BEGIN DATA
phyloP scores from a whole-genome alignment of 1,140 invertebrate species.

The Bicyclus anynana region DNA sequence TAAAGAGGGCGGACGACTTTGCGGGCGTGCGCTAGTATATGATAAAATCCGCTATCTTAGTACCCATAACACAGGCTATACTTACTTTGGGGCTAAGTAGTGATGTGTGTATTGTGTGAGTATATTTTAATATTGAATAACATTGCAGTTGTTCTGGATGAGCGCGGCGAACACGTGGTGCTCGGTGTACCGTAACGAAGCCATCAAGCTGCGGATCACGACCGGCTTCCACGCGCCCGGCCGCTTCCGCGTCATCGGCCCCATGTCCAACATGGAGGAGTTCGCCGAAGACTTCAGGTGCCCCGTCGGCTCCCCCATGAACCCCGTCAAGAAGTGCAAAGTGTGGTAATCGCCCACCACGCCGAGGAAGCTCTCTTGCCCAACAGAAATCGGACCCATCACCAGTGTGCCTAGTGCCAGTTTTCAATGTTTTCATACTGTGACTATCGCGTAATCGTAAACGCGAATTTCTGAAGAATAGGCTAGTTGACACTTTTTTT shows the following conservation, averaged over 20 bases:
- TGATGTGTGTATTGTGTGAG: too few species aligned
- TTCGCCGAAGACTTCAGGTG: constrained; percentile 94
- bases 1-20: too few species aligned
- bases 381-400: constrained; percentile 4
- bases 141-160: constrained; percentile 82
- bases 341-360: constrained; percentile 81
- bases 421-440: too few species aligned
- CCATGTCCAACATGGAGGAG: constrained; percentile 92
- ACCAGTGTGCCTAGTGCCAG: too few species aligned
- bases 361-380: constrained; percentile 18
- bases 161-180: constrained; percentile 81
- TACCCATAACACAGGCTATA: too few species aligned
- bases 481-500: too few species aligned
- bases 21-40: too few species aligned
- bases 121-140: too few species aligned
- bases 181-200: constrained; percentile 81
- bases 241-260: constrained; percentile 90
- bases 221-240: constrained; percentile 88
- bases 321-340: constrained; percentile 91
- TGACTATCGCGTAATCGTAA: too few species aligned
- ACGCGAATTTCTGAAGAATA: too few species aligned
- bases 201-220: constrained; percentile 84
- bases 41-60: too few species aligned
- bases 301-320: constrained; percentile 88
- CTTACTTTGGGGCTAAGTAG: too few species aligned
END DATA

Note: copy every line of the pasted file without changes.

phyloP scores from a whole-genome alignment of 1,140 invertebrate species.

The Bicyclus anynana region DNA sequence TAAAGAGGGCGGACGACTTTGCGGGCGTGCGCTAGTATATGATAAAATCCGCTATCTTAGTACCCATAACACAGGCTATACTTACTTTGGGGCTAAGTAGTGATGTGTGTATTGTGTGAGTATATTTTAATATTGAATAACATTGCAGTTGTTCTGGATGAGCGCGGCGAACACGTGGTGCTCGGTGTACCGTAACGAAGCCATCAAGCTGCGGATCACGACCGGCTTCCACGCGCCCGGCCGCTTCCGCGTCATCGGCCCCATGTCCAACATGGAGGAGTTCGCCGAAGACTTCAGGTGCCCCGTCGGCTCCCCCATGAACCCCGTCAAGAAGTGCAAAGTGTGGTAATCGCCCACCACGCCGAGGAAGCTCTCTTGCCCAACAGAAATCGGACCCATCACCAGTGTGCCTAGTGCCAGTTTTCAATGTTTTCATACTGTGACTATCGCGTAATCGTAAACGCGAATTTCTGAAGAATAGGCTAGTTGACACTTTTTTT shows the following conservation, averaged over 20 bases:
- TGATGTGTGTATTGTGTGAG: too few species aligned
- TTCGCCGAAGACTTCAGGTG: constrained; percentile 94
- bases 1-20: too few species aligned
- bases 381-400: constrained; percentile 4
- bases 141-160: constrained; percentile 82
- bases 341-360: constrained; percentile 81
- bases 421-440: too few species aligned
- CCATGTCCAACATGGAGGAG: constrained; percentile 92
- ACCAGTGTGCCTAGTGCCAG: too few species aligned
- bases 361-380: constrained; percentile 18
- bases 161-180: constrained; percentile 81
- TACCCATAACACAGGCTATA: too few species aligned
- bases 481-500: too few species aligned
- bases 21-40: too few species aligned
- bases 121-140: too few species aligned
- bases 181-200: constrained; percentile 81
- bases 241-260: constrained; percentile 90
- bases 221-240: constrained; percentile 88
- bases 321-340: constrained; percentile 91
- TGACTATCGCGTAATCGTAA: too few species aligned
- ACGCGAATTTCTGAAGAATA: too few species aligned
- bases 201-220: constrained; percentile 84
- bases 41-60: too few species aligned
- bases 301-320: constrained; percentile 88
- CTTACTTTGGGGCTAAGTAG: too few species aligned